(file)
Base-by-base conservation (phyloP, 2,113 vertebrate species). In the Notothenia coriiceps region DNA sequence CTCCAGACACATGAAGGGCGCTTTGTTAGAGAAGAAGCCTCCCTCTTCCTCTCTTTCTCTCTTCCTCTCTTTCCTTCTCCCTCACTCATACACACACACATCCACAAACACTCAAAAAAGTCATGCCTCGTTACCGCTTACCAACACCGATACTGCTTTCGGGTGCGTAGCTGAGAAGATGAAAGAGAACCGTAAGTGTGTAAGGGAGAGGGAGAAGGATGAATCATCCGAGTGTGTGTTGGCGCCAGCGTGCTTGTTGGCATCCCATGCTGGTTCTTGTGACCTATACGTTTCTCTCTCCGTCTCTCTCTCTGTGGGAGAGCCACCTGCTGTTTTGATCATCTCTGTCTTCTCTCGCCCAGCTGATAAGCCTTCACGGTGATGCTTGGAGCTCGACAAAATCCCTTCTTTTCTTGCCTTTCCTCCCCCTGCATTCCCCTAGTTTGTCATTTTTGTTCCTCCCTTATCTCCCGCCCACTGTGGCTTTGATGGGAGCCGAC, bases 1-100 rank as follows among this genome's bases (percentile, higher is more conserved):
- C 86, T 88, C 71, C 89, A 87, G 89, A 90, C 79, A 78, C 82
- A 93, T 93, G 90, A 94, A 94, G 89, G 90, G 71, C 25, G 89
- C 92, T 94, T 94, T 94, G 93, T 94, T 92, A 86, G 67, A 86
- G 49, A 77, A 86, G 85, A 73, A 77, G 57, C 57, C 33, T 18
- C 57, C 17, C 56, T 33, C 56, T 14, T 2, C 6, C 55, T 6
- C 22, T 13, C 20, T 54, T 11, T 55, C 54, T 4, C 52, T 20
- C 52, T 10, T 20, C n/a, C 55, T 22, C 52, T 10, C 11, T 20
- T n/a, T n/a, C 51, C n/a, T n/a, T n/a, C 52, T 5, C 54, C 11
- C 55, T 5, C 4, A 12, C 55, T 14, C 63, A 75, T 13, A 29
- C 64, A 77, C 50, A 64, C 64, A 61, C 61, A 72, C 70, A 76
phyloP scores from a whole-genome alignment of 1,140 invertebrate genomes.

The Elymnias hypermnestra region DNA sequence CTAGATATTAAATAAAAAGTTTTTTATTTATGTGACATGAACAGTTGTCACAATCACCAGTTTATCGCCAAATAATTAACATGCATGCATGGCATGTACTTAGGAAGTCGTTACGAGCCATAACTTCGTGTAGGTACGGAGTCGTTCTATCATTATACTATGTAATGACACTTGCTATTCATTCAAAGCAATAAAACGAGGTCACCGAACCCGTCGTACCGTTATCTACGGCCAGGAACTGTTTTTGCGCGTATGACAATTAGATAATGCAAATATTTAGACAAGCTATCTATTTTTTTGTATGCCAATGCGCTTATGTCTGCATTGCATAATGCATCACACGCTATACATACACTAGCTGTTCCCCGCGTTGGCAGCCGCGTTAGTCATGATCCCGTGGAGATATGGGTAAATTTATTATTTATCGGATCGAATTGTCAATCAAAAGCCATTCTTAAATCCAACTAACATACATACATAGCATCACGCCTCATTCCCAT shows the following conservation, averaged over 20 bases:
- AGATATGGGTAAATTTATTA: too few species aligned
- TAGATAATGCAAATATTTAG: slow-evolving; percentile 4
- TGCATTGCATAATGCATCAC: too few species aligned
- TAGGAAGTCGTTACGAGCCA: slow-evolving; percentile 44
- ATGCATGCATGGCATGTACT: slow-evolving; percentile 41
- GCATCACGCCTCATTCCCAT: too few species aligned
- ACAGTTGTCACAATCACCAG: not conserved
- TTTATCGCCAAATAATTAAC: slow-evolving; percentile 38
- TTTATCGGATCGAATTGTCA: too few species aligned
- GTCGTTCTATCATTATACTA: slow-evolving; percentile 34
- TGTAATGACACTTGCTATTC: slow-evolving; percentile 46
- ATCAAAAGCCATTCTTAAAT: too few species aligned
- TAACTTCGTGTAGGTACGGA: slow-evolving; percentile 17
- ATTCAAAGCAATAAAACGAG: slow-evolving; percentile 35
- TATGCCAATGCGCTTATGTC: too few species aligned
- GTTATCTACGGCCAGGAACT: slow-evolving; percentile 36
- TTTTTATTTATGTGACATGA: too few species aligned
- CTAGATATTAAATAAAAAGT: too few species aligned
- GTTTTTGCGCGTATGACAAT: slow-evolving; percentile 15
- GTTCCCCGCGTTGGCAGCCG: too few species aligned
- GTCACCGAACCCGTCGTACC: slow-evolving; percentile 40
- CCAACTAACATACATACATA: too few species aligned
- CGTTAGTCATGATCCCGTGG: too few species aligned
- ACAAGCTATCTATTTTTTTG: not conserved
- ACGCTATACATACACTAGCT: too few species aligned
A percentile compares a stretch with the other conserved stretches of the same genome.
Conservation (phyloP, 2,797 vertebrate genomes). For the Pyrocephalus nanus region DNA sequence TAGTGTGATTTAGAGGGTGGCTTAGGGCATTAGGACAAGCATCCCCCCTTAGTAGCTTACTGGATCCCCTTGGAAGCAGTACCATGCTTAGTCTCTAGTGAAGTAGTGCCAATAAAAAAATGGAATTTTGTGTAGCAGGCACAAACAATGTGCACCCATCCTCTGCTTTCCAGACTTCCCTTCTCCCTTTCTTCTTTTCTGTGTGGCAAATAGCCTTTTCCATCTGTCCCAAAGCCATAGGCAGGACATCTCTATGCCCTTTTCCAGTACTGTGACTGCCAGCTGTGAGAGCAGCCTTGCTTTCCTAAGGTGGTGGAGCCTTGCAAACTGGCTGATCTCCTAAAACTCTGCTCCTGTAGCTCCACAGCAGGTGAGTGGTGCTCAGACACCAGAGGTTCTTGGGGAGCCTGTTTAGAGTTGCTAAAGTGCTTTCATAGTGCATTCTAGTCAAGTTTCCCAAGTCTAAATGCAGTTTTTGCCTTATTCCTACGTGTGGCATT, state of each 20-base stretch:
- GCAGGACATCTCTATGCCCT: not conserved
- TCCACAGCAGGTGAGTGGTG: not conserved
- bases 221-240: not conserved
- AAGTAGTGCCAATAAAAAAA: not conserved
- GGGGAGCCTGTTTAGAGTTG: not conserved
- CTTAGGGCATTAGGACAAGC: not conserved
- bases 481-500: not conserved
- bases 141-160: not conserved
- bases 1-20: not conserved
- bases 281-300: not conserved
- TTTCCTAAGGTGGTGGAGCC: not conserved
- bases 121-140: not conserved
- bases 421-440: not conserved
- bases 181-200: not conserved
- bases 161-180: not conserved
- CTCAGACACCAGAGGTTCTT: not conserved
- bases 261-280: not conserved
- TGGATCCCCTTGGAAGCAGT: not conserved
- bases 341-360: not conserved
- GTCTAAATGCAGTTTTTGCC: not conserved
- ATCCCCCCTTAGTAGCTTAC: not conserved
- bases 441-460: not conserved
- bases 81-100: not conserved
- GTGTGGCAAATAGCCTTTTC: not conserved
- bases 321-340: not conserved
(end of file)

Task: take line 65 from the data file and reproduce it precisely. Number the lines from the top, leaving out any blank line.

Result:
- bases 321-340: not conserved